It is inconceivable that the plaintiff seriously claims that he has been denied writing material. The record suggests that he assumed the role of an unofficial ombudsman, complaining in writing of other prisoners and of prison officials alike. Indeed, one of his complaints, as stated in his complaint, was that the top prison officials did not adequately investigate his many written charges. Certainly, he could not have carried on this activity had he not been provided with an adequate supply of writing material. Moreover, he testified to the many requests he addressed to the prison chaplains and the prison doctors. In the week before the trial, the prison chaplain, to whom requests for writing material were directed, had furnished the plaintiff at his request, 'six stamped envelopes, four unstamped envelopes, some sheets of paper, plus some reading material.' In the face of this testimony--much from the plaintiff himself--it is readily understandable why the District Court was unable to consider seriously this claim and neither can we.
The plaintiff alleges he was denied any reading material. In making this claim, he was not referring to school books and other material with which he could further his education. He admitted an educational officer at the Institution visited him, apparently reviewed with him his educational background, and worked out a course of study for him. This officer later supplied him with 'school books' in connection with this proposed program of study but the plaintiff said, 'I've not been to school in so long, its difficult for me to get started in my school books; and I give them to another inmate that could get started, because he was going to school * * *.' His complaint must relate to general reading material, the character of which the plaintiff does not indicate. He testified that during his confinement in the cell block only one box of magazines was made available, though the prison authorities testified that the Jaycee chapter for the prison regularly visited the block and made available to all inmates requesting it reading material. Also, through the chaplain's office, reading material was made available when requested. The District Judge chose to credit the testimony of the prison officials and we have no reason to fault his findings on this point.
The difficulty experienced by the plaintiff in conversing with other inmates, as suggested by his own testimony, is that he 'gets too loud' and is so contentious that some restraint must be placed on him. Indeed, a fellow inmate, called by the plaintiff in support of his claims, did not deny that the plaintiff was over-loud and contentious; he did seek to justify this conduct by testifying that he thought the plaintiff was provoked. Whether provoked or not, the plaintiff, in his relations with others in the cell block, was loud and boisterous. It was but natural that the guards would request him to be quieter. We perceive no clear error in the District Court's finding in this regard.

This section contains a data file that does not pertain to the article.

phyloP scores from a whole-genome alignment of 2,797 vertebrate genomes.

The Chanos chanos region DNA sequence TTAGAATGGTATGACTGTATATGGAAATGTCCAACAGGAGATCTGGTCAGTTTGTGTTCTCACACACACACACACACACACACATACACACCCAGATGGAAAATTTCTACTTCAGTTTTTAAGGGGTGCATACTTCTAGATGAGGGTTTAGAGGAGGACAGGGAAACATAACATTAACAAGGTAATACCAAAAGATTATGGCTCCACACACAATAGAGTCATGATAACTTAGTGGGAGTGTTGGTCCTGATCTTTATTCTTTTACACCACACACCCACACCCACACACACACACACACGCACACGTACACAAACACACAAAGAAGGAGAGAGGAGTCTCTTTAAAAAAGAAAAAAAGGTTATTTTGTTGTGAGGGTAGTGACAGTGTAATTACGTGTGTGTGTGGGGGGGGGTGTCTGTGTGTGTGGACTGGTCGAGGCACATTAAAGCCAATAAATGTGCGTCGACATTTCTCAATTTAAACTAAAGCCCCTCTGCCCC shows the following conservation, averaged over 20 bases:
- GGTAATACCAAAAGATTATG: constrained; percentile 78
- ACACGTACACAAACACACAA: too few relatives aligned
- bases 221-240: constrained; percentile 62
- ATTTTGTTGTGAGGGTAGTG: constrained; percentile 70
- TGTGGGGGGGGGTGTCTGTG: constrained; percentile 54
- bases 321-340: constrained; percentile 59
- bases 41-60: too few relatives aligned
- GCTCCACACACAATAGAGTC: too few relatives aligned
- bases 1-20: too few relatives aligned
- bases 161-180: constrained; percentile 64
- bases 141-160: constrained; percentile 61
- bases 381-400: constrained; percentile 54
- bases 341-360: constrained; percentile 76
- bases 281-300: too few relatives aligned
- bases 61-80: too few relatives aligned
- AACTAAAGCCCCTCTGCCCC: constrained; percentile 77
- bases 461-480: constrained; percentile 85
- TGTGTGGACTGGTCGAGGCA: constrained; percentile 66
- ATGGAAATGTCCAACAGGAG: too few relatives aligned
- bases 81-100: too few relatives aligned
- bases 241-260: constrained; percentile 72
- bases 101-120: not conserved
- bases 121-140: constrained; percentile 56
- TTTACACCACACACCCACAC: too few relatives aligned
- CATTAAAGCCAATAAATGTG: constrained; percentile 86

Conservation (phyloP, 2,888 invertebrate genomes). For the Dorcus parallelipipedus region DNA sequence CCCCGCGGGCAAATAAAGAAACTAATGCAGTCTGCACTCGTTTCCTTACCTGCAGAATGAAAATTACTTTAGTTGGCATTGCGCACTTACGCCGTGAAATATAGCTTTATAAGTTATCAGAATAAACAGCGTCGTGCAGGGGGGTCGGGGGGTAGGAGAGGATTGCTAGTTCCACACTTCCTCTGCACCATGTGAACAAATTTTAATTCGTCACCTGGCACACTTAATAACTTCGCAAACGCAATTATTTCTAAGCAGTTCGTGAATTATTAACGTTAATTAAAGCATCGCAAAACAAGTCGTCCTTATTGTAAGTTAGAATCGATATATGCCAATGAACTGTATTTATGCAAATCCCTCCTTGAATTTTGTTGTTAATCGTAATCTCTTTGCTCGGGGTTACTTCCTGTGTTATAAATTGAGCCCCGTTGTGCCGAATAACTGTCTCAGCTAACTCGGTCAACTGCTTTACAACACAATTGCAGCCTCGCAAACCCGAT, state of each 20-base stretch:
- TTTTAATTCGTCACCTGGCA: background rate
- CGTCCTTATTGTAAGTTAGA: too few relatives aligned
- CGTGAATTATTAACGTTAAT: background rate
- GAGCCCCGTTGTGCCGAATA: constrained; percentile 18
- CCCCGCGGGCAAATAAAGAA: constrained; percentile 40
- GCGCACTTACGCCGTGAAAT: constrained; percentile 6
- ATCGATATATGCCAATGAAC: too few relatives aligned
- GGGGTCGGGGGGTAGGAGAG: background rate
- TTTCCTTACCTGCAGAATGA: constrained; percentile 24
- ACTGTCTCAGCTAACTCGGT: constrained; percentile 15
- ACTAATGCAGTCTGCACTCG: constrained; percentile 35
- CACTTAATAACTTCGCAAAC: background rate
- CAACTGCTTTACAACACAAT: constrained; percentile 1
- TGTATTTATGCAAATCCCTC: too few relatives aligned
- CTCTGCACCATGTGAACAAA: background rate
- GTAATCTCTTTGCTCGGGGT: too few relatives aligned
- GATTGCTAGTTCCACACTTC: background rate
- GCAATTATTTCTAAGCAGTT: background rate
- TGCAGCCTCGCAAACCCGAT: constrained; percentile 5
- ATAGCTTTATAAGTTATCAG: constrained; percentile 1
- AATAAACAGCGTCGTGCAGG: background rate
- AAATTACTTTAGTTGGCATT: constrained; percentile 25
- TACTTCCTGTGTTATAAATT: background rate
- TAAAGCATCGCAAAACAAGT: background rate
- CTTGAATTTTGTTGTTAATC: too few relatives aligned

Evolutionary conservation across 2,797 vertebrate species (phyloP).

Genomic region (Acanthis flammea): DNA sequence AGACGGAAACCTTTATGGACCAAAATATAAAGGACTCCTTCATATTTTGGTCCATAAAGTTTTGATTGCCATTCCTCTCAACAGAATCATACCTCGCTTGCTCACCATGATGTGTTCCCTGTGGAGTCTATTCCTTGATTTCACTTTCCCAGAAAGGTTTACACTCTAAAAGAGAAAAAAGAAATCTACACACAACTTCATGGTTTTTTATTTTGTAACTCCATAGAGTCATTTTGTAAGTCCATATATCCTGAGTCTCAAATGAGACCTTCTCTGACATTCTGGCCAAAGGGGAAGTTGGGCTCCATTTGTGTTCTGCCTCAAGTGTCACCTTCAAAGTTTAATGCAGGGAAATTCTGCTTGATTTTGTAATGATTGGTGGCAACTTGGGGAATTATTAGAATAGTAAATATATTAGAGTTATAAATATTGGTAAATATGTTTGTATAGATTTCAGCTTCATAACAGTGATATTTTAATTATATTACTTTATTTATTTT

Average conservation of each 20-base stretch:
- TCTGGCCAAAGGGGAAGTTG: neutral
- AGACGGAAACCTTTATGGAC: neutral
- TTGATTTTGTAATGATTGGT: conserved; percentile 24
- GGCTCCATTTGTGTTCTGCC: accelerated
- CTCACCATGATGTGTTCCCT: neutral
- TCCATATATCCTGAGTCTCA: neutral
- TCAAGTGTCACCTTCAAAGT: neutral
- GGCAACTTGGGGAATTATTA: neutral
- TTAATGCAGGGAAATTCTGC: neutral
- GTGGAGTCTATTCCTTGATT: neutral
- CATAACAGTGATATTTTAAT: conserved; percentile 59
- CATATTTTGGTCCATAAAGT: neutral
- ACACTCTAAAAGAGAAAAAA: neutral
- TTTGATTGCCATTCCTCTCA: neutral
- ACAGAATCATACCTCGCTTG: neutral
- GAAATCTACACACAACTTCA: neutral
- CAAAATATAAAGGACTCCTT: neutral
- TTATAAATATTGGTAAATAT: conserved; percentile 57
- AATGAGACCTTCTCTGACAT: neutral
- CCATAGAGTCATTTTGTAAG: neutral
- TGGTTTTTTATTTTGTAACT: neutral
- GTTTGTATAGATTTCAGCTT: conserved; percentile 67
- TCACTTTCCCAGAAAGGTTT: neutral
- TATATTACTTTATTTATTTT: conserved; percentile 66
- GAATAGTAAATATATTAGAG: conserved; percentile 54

We are concerned, however, with the prisoner's claim that he is denied adequate exercise time. 'Cruel and unusual punishment,' as used in the Eighth Amendment, is a term that cannot be defined in vacuo. It does not draw its meaning simply from the type of punishment or deprivation imposed; it is often intimately concerned with the time covered by the punishment or deprivation and the reasonable limits of prison supervision.27 As we have seen, confinement in the 'strip cell' has often been found inoffensive under the constitutional provision if the confinement is for a short duration but invalid under the 'cruel and unusual' provision of the Eighth Amendment if long extended. The Courts, however, in measuring the deprivation by constitutional standards of 'cruel and unusual' cannot, as we have already observed, be blind to the practical difficulties of prison management. We repeat that Courts, just as the prison authorities themselves, must be reasonable in their requirements and must always remember that the primary responsibility for prison management lies with the prison authorities.28 The prison authorities involved here have demonstrated their recognition of their responsibility for giving reasonable consideration to the rights of the prisoners.29 While a restriction of two exercise periods of one hour each during a week, as allowed the plaintiff, may not ordinarily transgress the constitutional standard as fixed by the Eighth Amendment if confined to a relatively short period of maximum confinement, the rule may be quite different when, as here, the restriction has extended already over a period of years and is likely to extend indefinitely for the balance of plaintiff's confinement. Such indefinite limitation on exercise may be harmful to a prisoner's health, and, if so, would amount to 'cruel and unusual' punishment. This issue was apparently not addressed either by the parties or by the Court. We accordingly feel constrained because of the extended period of plaintiff's confinement in maximum security to remand the cause to the District Court in order that it may take additional testimony and consider in greater detail whether the health of the plaintiff may be adversely affected by the restricted exercise rights accorded him30 and whether it is not practical for the prison authorities to provide him with more exercise opportunities. If the prisoner's health is being affected or it is practical for the prison authorities to grant additional exercise time to the plaintiff, without unduly imperilling security or without making unreasonable administrative difficulties for the prison authorities, the prisoner's constitutional rights, it would seem, are implicated. And, while we do not view with the same concern, or place in the same constitutional context, the limitations placed on the plaintiff's shower rights,31 the District Court should consider at the same time this claim of the plaintiff under the same standards of review as stated for exercise time.32